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The Importance of Family Dinners

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Young children and even babies are used to seeing parents with their faces in a phone from birth. It's why we're unplugging, putting the phones away and holding tightly to the time-honored tradition of eating as a family. 

When you set aside electronic devices and gather around a table as a family, these mealtimes help relieve stress and cement familial bonds. Plus, studies show time and again that family mealtimes are good for your kids.

If your family hasn't gotten the hang of sit-down dinners quite yet, here are some tips for making it part of your weekly routine.

Involve Children in the Menu

While grocery shopping, ask little ones to help pick out ingredients for the meals ahead. Give older kids specific tasks at the grocery store ("Please pick out 3 tomatoes, please!") and don't sweat it if they don't grab the perfect ones. 

Help them mark items off the grocery list so they look forward to mealtimes at home.

Try a New Recipe Together

Between after-school activities and endless weekend activities, sometimes the thought of cooking anything but the staples feels overwhelming. Instead, try out just one new recipe a week and let kids be involved in putting it together. A Vegetable Crinkle Cutter is a great tool for them to use during prep work. Let older kids set the table. 

Create Theme Nights

If you're already picking up a pizza every Friday night, coining this tradition as Pizza Fridays might be all it takes to get kids excited about family dinner. Try starting one as simple as Taco Tuesdays or Kids Pick Thursdays where kids can choose the menu, though you might want to include some parameters or it could be chocolate-chip pancakes every week.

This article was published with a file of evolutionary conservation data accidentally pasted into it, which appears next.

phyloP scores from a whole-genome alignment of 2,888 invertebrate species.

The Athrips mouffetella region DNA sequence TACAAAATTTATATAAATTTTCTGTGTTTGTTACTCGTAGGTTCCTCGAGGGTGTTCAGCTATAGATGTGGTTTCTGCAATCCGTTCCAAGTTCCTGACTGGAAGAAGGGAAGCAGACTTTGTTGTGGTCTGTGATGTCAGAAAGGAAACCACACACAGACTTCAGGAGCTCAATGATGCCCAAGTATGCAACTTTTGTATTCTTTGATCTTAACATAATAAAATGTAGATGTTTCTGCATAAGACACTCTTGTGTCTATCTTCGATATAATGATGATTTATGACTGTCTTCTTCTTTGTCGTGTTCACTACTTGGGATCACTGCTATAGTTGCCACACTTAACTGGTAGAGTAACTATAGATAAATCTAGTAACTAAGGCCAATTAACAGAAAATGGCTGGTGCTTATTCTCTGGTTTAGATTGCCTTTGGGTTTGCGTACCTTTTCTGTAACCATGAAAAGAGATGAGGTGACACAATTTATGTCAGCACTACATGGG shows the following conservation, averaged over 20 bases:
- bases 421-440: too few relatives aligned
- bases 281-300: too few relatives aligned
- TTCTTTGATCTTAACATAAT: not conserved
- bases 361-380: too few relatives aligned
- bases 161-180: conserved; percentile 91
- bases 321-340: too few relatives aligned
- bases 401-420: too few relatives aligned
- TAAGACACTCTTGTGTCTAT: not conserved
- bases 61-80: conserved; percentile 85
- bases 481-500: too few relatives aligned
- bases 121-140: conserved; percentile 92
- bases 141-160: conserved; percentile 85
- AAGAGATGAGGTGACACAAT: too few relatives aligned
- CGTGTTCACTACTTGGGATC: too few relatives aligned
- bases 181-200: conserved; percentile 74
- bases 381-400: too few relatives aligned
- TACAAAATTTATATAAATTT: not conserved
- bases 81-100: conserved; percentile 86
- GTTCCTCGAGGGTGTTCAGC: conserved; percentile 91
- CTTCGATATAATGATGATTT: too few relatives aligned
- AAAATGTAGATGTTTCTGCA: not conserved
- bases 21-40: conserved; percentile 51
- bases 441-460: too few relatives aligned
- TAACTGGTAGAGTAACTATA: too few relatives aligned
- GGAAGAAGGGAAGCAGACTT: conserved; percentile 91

The Question Bowl

In a study conducted by New Directions for Child and Adolescent Development, mealtime banter supports literacy development. The study also showed that children between the ages of three and five learned around 1,000 rare words from sitting at the dinner table compared to roughly 143 rare words from parents reading storybooks aloud.

In lieu of flowers as the table centerpiece, keep slips of papers with questions in the middle of the table. During mealtime, everyone takes a turn picking out one slip and responding to the question.

These could be prompts to get children to talk about their day or they could simply be funny "What if" questions to pose to them. Not only is it a fun game, but it keeps conversation fun and light-hearted around the dinner table. 

It's Not About the Meal—It's About Family Time

Don't be stressed out about creating the perfect dinner. Instead, focus on spending dinner with family without any other distractions. And if it's a new routine you're trying to incorporate at home, don't feel frustrated if it's met with resistance. Instead, keep at it and eventually, dinner time will end up being the best part of everyone's week.

Do you eat dinner with your family every night? Please share your tips!

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